A plan is in place to move forward with a WNBA season in 2020, the league announced on Monday.
The league is in the process of putting the finishing touches on a partnership with IMG Academy in Florida to host the 2020 WNBA season and playoffs.
The schedule will be reduced to 22 regular-season games with a traditional playoff format to follow.
"We are finalizing a season start plan to build on the tremendous momentum generated in the league during the offseason and have used the guiding principles of health and safety of players and essential staff to establish necessary and extensive protocols," WNBA Commissioner Cathy Engelbert said via a release. "We will continue to consult with medical experts and public health officials as well as players, team owners and other stakeholders as we move forward with our execution plan.
"And, despite the disruption caused by the global pandemic to our 2020 season, the WNBA and its Board of Governors believe strongly in supporting and valuing the elite women athletes who play in the WNBA and therefore, players will receive their full pay and benefits during the 2020 season."
Right now, it is expected that teams will report to IMG Academy in early July for training camp with the season set to tip-off in late July. Games will be played without fans in attendance due to the COVID-19 pandemic.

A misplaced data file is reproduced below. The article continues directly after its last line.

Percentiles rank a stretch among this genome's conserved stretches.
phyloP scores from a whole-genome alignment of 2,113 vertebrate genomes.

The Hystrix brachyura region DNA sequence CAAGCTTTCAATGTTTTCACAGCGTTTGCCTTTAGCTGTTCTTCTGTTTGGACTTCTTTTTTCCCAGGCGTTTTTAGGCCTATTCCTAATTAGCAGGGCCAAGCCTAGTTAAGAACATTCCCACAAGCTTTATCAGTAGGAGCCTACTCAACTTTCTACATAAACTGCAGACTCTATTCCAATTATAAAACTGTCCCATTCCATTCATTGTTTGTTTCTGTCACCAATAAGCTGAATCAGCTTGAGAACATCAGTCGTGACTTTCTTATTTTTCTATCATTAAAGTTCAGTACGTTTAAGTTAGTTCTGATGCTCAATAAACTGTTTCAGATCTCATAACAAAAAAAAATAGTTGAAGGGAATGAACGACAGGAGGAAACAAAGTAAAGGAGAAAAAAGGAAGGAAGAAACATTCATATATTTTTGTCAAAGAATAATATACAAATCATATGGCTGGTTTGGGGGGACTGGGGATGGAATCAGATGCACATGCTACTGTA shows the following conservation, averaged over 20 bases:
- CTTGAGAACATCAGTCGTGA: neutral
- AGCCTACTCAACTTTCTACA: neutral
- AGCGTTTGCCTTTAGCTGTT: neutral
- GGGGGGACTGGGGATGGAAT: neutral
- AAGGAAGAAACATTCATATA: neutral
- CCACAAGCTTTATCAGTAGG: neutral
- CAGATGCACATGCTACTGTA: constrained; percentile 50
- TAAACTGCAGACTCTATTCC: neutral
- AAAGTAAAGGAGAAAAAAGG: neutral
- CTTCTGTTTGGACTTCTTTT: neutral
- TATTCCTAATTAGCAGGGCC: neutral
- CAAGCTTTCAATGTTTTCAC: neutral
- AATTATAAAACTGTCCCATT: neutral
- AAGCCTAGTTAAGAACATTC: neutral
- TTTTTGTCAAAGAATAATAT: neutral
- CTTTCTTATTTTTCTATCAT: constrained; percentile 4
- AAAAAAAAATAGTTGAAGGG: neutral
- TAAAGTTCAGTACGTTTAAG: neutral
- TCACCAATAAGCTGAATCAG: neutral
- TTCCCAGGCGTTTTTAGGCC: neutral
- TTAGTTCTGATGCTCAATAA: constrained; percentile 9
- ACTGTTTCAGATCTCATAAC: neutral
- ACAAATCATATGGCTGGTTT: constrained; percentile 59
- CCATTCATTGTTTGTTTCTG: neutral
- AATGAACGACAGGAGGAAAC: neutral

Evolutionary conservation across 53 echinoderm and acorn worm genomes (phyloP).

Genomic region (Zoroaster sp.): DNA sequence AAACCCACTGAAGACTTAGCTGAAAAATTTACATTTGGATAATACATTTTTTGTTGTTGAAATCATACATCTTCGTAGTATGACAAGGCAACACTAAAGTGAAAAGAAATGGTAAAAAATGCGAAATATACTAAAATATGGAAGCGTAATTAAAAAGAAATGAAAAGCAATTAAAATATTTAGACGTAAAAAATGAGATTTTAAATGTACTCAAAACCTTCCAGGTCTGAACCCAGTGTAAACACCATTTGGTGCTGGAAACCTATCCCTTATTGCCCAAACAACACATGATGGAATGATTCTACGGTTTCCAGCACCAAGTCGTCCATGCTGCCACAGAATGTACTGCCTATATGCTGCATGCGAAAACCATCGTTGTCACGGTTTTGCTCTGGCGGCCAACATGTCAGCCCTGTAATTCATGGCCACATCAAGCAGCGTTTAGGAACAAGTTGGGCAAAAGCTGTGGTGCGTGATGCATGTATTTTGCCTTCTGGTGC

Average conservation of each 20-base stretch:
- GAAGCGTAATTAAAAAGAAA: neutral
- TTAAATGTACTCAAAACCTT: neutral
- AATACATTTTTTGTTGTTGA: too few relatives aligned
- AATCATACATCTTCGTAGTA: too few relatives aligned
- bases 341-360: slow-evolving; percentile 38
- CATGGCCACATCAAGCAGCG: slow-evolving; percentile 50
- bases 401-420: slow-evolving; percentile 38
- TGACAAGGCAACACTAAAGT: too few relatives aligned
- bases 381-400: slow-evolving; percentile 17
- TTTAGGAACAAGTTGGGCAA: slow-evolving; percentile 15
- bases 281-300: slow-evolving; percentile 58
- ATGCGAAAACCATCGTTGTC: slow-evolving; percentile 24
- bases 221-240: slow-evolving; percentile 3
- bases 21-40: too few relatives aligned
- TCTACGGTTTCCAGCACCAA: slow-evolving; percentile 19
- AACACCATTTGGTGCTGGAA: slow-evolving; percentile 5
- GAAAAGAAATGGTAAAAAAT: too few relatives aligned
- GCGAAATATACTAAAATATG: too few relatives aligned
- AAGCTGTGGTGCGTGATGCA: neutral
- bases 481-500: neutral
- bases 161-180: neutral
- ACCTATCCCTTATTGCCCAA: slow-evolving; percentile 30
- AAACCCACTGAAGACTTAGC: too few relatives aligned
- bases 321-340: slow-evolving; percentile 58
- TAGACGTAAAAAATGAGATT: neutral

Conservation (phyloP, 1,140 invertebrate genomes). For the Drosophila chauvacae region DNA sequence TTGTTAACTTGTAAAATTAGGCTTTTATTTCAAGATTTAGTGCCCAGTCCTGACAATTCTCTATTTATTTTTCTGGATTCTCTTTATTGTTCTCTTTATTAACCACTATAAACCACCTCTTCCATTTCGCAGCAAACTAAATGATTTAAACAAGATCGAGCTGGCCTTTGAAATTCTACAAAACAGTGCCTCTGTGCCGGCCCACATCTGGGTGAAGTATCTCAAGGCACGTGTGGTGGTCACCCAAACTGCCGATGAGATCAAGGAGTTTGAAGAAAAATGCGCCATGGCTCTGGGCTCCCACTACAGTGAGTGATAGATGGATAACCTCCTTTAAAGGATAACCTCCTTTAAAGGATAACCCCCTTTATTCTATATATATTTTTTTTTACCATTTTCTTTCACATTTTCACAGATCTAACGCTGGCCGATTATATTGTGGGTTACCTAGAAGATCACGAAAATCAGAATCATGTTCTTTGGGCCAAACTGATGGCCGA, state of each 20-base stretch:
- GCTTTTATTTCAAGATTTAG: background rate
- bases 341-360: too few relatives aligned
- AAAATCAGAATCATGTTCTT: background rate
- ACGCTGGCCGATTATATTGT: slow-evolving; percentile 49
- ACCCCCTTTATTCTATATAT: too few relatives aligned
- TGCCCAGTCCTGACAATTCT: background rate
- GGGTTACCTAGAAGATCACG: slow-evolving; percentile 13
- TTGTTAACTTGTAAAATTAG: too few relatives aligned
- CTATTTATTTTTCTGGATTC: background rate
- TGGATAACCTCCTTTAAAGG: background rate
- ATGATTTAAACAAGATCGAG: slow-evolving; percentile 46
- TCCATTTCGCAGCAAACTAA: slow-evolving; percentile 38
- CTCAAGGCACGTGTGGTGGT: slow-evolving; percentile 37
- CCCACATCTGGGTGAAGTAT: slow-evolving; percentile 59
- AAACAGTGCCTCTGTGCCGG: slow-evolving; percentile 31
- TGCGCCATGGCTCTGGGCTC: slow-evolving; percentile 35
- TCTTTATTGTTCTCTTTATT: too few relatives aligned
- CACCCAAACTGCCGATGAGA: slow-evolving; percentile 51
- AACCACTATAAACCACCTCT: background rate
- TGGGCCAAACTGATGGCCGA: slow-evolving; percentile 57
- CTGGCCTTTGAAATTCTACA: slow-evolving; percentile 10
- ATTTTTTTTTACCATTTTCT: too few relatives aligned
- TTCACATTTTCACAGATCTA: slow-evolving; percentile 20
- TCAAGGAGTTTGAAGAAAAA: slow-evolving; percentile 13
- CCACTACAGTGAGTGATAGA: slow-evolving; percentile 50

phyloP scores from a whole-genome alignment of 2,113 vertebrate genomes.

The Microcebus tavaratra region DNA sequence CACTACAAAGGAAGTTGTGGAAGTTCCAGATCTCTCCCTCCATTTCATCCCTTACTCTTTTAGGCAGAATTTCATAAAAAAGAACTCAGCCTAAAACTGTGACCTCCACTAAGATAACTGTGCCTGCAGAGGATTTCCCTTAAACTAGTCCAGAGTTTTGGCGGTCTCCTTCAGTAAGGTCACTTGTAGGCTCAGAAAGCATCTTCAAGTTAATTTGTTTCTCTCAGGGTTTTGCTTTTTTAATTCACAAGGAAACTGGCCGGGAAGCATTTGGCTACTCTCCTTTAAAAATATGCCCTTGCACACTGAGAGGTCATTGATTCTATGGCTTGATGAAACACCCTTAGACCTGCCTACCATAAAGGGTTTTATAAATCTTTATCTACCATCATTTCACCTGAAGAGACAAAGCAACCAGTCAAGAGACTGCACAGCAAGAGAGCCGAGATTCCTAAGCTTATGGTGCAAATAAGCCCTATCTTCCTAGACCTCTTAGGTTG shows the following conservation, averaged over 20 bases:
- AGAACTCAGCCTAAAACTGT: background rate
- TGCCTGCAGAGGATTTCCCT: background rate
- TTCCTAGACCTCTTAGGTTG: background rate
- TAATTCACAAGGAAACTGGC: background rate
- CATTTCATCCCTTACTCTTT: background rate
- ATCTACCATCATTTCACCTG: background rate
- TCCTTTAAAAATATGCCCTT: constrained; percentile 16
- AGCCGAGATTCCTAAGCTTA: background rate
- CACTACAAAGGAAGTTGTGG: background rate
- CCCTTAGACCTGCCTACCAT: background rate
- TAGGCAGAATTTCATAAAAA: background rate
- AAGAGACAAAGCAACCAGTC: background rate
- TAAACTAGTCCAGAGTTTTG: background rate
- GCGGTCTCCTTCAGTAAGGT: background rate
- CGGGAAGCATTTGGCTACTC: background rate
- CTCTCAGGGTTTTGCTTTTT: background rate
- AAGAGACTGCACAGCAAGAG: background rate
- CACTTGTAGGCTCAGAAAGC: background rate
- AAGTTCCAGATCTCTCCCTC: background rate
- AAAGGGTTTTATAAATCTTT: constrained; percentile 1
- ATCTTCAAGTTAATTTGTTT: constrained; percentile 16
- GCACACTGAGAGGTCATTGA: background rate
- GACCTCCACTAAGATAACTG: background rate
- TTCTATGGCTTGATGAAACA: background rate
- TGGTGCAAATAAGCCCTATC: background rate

Games will be broadcasted on ESPN, CBS Sports Network and NBA TV in the U.S. with a Canadian broadcast schedule expected to be released at a later date. Games could also be shown on Twitter and the league's League Pass option. More information is sure to follow.
The WNBA Players Association accepted the league's proposal for a return to play - which includes players receiving 100% of their salaries with a 77 percent voting of yes by their members.
The remaining 23% were against having a season due to health concerns and desire to focus on social justice issues, according to ESPN's Mechelle Voepel.
"On a personal level, I've dealt with the issues with the pandemic and the racial injustice issues and not being able to play basketball," Los Angeles Sparks star Nneka Ogwumike, the president of the players' executive committee told ESPN. "So I connect with the rest of the players as they sort through their own emotions as we try to figure out how to get through this as a league.
"I won't say we heard from every player, but we heard from a lot. It was a lot to take in and consider. It was a process every step of the way."
Players have received two paychecks so far but won't get additional pay should they decide not to play. The league and player's union has made it clear that efforts will be made to support anyone who chooses not to play for any reason.
The league has also made it clear that they will pay full salaries for players who need to sit the 2020 season out due to health conditions that could make them high-risk should they contract COVID-19.
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